The way eye health services are financed plays a large role in the take up of surgery. When people cannot afford the high cost of eye care, they either choose not to have surgery and become blind or risk putting the family in deeper poverty by paying for the surgery. Lack of reimbursement for outpatient costs, policies for reimbursement levels for consumables, and lower reimbursement ratios for higher levels of care, among other policies, all have key implications for eye care services in China. With support from the Seeing is Believing V Project, The Fred Hollows Foundation conducted a health financing study in Yunnan, China, which aimed to explore the financial (along with other) barriers to taking up services and financial protection in eye health (particularly cataract surgery). This study also draws out implications for protecting already poor populations from further risk of financial hardship and impoverishment by ensuring by paying for eye care services.
The study was undertaken in four counties within two prefectures in Yunnan Province between 2016 and 2018. It analysed of health insurance policy changes from 2013 to 2017, reviewing existing policy and its implementation at provincial, prefecture and county levels with a focus on cataract service. Barriers to taking up surgery and out of pocket costs and burdens were explored through focus group discussions and a purpose designed telephone interview. In total, 212 patients were interviewed. Half of the surveyed patients had undergone surgery (between 2017 and 2018).
In general, the proportion of health insurance contributions paid by the patient compared with government subsidies has increased over time in Yunnan province. The level of required co-payment (or deductible) also increased over time, placing additional financial pressures on households. In addition to higher co-payments / deductibles, the proportion of total expenses covered under the NCMS and URBMI schemes are higher at lower levels of care. This means that patients requiring surgical services and other services only available at higher levels of care are particularly susceptible to incurring catastrophic levels of out of pocket health expenses, lowering financial protection. This has particular implications for eye health where cataract surgery can only be conducted at county hospital level upwards and for DR treatment which can only be provided at the prefecture level hospital and above.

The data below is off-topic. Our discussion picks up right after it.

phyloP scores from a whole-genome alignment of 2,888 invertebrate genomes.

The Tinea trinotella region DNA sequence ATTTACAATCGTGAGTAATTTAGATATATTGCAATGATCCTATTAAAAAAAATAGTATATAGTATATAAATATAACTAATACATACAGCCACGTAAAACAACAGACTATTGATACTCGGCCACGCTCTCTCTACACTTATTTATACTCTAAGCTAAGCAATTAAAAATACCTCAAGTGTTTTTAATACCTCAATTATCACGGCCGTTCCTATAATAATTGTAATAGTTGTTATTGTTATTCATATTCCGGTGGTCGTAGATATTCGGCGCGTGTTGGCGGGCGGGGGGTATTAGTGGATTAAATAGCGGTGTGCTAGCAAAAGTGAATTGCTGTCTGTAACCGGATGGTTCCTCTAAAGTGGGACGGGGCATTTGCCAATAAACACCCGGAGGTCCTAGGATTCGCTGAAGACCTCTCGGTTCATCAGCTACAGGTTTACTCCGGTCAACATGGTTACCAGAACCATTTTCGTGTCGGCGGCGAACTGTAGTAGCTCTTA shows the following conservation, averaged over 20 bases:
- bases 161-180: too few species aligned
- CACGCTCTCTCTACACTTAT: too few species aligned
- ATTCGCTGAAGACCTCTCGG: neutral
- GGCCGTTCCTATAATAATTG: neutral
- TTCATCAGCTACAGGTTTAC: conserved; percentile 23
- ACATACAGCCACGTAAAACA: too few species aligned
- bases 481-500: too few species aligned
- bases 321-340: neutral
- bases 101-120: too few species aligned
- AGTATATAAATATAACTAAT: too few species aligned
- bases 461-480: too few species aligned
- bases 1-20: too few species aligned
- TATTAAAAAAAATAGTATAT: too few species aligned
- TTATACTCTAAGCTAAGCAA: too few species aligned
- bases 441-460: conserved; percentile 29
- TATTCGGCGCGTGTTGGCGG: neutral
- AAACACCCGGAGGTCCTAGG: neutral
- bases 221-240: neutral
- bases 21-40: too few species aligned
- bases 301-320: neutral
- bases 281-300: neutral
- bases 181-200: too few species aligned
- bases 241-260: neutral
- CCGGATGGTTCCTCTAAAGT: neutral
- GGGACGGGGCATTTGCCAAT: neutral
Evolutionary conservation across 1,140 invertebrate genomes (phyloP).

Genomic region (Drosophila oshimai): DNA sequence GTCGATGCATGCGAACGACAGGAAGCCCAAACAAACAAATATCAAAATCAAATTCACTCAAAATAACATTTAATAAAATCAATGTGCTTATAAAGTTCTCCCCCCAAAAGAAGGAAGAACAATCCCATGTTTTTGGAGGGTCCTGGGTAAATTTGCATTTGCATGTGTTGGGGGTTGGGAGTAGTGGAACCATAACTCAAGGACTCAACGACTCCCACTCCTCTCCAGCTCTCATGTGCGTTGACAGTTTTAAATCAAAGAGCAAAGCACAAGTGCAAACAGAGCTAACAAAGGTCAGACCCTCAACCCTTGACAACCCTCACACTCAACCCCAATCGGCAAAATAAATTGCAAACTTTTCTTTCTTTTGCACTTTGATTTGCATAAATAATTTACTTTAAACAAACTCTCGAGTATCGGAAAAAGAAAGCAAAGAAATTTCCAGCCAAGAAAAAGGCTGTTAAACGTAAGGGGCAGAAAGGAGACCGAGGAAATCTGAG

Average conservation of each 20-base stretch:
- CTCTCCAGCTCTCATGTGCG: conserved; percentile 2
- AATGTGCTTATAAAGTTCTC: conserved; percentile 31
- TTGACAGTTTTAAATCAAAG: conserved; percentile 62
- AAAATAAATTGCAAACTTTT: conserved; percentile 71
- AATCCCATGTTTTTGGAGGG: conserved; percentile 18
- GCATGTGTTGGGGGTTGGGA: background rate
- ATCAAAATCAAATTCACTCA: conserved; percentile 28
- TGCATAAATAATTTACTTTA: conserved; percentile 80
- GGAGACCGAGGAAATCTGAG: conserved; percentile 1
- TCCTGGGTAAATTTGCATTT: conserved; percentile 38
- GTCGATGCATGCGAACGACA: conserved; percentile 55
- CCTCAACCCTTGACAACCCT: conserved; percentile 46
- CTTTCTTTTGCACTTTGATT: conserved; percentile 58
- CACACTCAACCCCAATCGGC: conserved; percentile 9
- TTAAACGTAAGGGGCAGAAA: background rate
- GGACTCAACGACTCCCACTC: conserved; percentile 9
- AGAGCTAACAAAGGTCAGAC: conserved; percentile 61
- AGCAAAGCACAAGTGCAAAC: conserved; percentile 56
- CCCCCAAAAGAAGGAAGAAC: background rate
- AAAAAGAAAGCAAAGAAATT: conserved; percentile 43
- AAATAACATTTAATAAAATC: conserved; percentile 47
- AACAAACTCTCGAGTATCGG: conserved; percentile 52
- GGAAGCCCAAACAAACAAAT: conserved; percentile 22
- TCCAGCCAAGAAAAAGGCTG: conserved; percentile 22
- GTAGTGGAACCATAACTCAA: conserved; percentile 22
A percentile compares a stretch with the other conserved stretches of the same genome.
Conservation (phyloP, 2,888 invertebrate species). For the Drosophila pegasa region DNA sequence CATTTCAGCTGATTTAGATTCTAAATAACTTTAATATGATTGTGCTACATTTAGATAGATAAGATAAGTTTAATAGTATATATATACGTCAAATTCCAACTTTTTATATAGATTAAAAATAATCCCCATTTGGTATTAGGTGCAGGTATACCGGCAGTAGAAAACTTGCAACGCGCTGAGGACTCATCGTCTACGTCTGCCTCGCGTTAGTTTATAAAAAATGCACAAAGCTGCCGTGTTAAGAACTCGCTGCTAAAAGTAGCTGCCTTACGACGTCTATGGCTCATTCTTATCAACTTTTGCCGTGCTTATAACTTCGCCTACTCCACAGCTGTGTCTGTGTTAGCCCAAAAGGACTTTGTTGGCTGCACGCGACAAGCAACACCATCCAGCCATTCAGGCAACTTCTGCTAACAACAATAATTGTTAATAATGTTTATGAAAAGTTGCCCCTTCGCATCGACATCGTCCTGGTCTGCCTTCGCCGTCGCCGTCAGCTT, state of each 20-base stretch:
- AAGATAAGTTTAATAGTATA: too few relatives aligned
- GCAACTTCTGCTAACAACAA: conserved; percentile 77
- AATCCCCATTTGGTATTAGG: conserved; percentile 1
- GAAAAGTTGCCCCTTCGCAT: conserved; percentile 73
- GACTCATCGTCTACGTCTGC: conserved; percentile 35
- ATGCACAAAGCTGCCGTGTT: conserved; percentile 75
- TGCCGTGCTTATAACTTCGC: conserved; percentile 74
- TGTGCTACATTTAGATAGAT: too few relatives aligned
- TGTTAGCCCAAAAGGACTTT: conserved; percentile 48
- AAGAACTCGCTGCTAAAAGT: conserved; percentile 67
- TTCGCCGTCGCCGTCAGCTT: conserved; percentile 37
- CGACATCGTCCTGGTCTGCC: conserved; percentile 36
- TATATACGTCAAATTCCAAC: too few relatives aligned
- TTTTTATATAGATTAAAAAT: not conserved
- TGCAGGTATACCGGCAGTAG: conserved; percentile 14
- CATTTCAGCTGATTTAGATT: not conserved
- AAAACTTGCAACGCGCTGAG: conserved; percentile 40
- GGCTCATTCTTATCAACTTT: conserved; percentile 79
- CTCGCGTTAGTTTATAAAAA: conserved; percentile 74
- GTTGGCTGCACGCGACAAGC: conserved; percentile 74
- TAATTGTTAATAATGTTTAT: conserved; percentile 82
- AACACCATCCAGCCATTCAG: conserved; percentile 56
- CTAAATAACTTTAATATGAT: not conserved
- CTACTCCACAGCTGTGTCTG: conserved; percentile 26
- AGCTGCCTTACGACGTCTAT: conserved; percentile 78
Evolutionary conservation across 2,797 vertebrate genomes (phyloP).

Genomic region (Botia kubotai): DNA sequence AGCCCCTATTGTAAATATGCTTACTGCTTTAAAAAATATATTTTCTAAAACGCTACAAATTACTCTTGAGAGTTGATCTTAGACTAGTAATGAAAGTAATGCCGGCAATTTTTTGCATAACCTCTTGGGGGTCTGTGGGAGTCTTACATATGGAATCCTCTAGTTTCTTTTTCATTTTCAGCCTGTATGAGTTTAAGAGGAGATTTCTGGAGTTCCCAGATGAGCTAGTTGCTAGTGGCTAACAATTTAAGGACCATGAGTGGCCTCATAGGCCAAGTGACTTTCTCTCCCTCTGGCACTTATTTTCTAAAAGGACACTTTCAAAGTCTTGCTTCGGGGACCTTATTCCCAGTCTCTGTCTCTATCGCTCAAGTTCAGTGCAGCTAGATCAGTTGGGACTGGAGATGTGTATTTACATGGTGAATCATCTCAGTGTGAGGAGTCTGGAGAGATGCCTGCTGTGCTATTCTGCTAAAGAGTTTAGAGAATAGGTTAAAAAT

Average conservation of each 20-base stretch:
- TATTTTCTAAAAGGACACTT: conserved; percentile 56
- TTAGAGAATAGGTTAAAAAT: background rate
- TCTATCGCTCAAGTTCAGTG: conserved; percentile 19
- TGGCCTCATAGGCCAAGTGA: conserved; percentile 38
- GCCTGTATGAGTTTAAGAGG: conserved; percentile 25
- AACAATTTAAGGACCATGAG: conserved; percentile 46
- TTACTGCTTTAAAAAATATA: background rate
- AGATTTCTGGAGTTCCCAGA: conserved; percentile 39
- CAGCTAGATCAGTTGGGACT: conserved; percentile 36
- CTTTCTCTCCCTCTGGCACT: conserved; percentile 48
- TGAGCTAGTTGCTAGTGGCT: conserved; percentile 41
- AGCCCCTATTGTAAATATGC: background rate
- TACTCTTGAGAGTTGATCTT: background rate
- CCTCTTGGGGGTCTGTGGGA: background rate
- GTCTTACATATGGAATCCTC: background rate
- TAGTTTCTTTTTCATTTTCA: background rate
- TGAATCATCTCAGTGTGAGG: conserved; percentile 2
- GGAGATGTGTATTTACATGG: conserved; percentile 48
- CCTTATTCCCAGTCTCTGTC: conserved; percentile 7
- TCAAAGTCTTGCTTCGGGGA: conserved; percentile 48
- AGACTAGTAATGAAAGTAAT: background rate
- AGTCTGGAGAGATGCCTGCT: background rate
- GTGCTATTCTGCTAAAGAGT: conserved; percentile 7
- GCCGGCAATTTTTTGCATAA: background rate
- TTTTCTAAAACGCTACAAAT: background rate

A further concern influencing the level of out of pocket costs paid by patients is that outpatient services are rarely covered under NCMS / URBMI. According to the policy, outpatient costs can only be reimbursed in local village and township clinics with per visit, per month and per annual caps (under NCMS). Data from the telephone interviews showed that only one fifth of diagnoses (20.3%) occur at lower levels of the system such as in township clinics. This has implications for higher out of pocket costs due to lower proportionate reimbursements at higher levels of care. When providers choose to deliver services in an inpatient setting, this further increases an already high rate of cost escalation in the health system.
Costs and reimbursement of intra-ocular lenses (IOLs), which are inserted into patients’ eyes during cataract surgery to replace the cloudy lens that cataract causes, play a key role on driving up the out of pocket costs. Data collected from the hospitals showed that the cost of an IOL ranges from 156 Yuan to nearly 10,000 Yuan (US$22-US$1,400). The majority of IOLs were in the range of 1500 and 3500 Yuan with an average out of pocket payment of 2219 Yuan across prefecture level hospitals and 1065 Yuan at county level hospitals. Incentives created by higher margins and other benefits arising from imported IOLs being used by hospitals creates the risk that patients could be unknowingly misled to purchasing higher priced IOLs (on the assumption they are receiving higher quality lenses or patient outcomes, when it actually does not make a difference.) In addition, the cost of staying in hospital is a key factor for high out of pocket costs for surgery. Data from the 106 patients interviewed by telephone who had cataract surgery showed that patient having higher lengths of stay (defined as more than 3 days) experienced higher out of pocket surgery costs.